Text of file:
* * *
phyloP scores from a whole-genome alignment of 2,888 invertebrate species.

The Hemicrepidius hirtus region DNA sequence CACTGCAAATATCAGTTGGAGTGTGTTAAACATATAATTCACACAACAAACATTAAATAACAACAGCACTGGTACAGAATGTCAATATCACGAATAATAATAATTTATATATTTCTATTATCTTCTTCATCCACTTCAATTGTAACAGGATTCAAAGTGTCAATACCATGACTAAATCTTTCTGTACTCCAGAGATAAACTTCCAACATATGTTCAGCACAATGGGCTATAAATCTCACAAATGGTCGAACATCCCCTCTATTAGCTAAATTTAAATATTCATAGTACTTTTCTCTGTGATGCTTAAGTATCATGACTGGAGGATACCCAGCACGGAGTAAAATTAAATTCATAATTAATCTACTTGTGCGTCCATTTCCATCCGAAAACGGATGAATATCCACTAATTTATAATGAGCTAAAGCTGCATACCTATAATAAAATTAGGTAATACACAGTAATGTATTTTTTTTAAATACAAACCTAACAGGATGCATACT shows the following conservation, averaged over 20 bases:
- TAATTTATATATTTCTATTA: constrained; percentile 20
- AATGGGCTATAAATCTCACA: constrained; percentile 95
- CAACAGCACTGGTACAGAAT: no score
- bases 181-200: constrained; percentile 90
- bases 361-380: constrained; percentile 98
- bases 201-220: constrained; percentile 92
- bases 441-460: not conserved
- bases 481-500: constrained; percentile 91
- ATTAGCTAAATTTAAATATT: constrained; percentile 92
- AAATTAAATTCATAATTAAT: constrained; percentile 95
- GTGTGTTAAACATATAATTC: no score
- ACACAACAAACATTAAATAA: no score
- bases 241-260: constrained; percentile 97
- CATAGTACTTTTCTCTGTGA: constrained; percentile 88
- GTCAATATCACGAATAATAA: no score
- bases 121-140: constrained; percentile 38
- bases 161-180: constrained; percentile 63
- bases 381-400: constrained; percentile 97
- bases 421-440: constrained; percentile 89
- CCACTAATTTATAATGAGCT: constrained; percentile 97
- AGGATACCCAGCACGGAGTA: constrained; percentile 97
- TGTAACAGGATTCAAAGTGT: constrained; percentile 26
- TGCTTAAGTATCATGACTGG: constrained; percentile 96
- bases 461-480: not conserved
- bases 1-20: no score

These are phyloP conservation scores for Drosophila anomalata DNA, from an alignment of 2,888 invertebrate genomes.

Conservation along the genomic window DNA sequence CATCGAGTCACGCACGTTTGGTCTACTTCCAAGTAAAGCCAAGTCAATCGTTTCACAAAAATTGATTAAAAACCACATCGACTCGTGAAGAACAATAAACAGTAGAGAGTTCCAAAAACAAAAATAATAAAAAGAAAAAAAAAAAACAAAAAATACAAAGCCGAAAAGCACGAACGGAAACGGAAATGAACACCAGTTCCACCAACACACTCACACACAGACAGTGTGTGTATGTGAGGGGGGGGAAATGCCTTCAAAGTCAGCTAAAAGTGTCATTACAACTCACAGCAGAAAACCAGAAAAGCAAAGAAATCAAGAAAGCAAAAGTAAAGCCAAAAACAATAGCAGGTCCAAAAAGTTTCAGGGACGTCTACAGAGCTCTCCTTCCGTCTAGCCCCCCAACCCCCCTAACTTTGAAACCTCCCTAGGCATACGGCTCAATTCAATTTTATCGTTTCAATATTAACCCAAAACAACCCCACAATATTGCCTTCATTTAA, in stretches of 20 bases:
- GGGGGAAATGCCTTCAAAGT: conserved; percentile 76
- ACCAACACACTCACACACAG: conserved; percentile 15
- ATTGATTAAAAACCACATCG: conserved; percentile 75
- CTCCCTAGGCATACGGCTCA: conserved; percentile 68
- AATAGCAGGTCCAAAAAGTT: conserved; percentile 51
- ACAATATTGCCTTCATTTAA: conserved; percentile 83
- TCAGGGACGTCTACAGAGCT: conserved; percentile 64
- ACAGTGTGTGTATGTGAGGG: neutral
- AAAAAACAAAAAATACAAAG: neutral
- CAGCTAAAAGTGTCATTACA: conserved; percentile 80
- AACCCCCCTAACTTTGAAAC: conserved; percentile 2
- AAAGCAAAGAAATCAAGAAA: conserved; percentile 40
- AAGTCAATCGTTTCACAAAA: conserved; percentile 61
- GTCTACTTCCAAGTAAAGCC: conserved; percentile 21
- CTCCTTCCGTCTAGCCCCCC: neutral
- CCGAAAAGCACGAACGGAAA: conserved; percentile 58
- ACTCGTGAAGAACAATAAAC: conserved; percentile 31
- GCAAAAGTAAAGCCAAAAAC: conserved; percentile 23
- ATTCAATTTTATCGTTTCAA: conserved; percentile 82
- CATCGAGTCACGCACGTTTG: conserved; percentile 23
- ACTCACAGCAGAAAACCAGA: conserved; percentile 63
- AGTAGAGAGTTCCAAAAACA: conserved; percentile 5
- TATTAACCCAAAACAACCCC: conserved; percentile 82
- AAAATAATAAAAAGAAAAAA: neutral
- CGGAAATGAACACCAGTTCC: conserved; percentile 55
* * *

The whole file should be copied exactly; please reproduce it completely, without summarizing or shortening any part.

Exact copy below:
phyloP scores from a whole-genome alignment of 2,888 invertebrate species.

The Hemicrepidius hirtus region DNA sequence CACTGCAAATATCAGTTGGAGTGTGTTAAACATATAATTCACACAACAAACATTAAATAACAACAGCACTGGTACAGAATGTCAATATCACGAATAATAATAATTTATATATTTCTATTATCTTCTTCATCCACTTCAATTGTAACAGGATTCAAAGTGTCAATACCATGACTAAATCTTTCTGTACTCCAGAGATAAACTTCCAACATATGTTCAGCACAATGGGCTATAAATCTCACAAATGGTCGAACATCCCCTCTATTAGCTAAATTTAAATATTCATAGTACTTTTCTCTGTGATGCTTAAGTATCATGACTGGAGGATACCCAGCACGGAGTAAAATTAAATTCATAATTAATCTACTTGTGCGTCCATTTCCATCCGAAAACGGATGAATATCCACTAATTTATAATGAGCTAAAGCTGCATACCTATAATAAAATTAGGTAATACACAGTAATGTATTTTTTTTAAATACAAACCTAACAGGATGCATACT shows the following conservation, averaged over 20 bases:
- TAATTTATATATTTCTATTA: constrained; percentile 20
- AATGGGCTATAAATCTCACA: constrained; percentile 95
- CAACAGCACTGGTACAGAAT: no score
- bases 181-200: constrained; percentile 90
- bases 361-380: constrained; percentile 98
- bases 201-220: constrained; percentile 92
- bases 441-460: not conserved
- bases 481-500: constrained; percentile 91
- ATTAGCTAAATTTAAATATT: constrained; percentile 92
- AAATTAAATTCATAATTAAT: constrained; percentile 95
- GTGTGTTAAACATATAATTC: no score
- ACACAACAAACATTAAATAA: no score
- bases 241-260: constrained; percentile 97
- CATAGTACTTTTCTCTGTGA: constrained; percentile 88
- GTCAATATCACGAATAATAA: no score
- bases 121-140: constrained; percentile 38
- bases 161-180: constrained; percentile 63
- bases 381-400: constrained; percentile 97
- bases 421-440: constrained; percentile 89
- CCACTAATTTATAATGAGCT: constrained; percentile 97
- AGGATACCCAGCACGGAGTA: constrained; percentile 97
- TGTAACAGGATTCAAAGTGT: constrained; percentile 26
- TGCTTAAGTATCATGACTGG: constrained; percentile 96
- bases 461-480: not conserved
- bases 1-20: no score

These are phyloP conservation scores for Drosophila anomalata DNA, from an alignment of 2,888 invertebrate genomes.

Conservation along the genomic window DNA sequence CATCGAGTCACGCACGTTTGGTCTACTTCCAAGTAAAGCCAAGTCAATCGTTTCACAAAAATTGATTAAAAACCACATCGACTCGTGAAGAACAATAAACAGTAGAGAGTTCCAAAAACAAAAATAATAAAAAGAAAAAAAAAAAACAAAAAATACAAAGCCGAAAAGCACGAACGGAAACGGAAATGAACACCAGTTCCACCAACACACTCACACACAGACAGTGTGTGTATGTGAGGGGGGGGAAATGCCTTCAAAGTCAGCTAAAAGTGTCATTACAACTCACAGCAGAAAACCAGAAAAGCAAAGAAATCAAGAAAGCAAAAGTAAAGCCAAAAACAATAGCAGGTCCAAAAAGTTTCAGGGACGTCTACAGAGCTCTCCTTCCGTCTAGCCCCCCAACCCCCCTAACTTTGAAACCTCCCTAGGCATACGGCTCAATTCAATTTTATCGTTTCAATATTAACCCAAAACAACCCCACAATATTGCCTTCATTTAA, in stretches of 20 bases:
- GGGGGAAATGCCTTCAAAGT: conserved; percentile 76
- ACCAACACACTCACACACAG: conserved; percentile 15
- ATTGATTAAAAACCACATCG: conserved; percentile 75
- CTCCCTAGGCATACGGCTCA: conserved; percentile 68
- AATAGCAGGTCCAAAAAGTT: conserved; percentile 51
- ACAATATTGCCTTCATTTAA: conserved; percentile 83
- TCAGGGACGTCTACAGAGCT: conserved; percentile 64
- ACAGTGTGTGTATGTGAGGG: neutral
- AAAAAACAAAAAATACAAAG: neutral
- CAGCTAAAAGTGTCATTACA: conserved; percentile 80
- AACCCCCCTAACTTTGAAAC: conserved; percentile 2
- AAAGCAAAGAAATCAAGAAA: conserved; percentile 40
- AAGTCAATCGTTTCACAAAA: conserved; percentile 61
- GTCTACTTCCAAGTAAAGCC: conserved; percentile 21
- CTCCTTCCGTCTAGCCCCCC: neutral
- CCGAAAAGCACGAACGGAAA: conserved; percentile 58
- ACTCGTGAAGAACAATAAAC: conserved; percentile 31
- GCAAAAGTAAAGCCAAAAAC: conserved; percentile 23
- ATTCAATTTTATCGTTTCAA: conserved; percentile 82
- CATCGAGTCACGCACGTTTG: conserved; percentile 23
- ACTCACAGCAGAAAACCAGA: conserved; percentile 63
- AGTAGAGAGTTCCAAAAACA: conserved; percentile 5
- TATTAACCCAAAACAACCCC: conserved; percentile 82
- AAAATAATAAAAAGAAAAAA: neutral
- CGGAAATGAACACCAGTTCC: conserved; percentile 55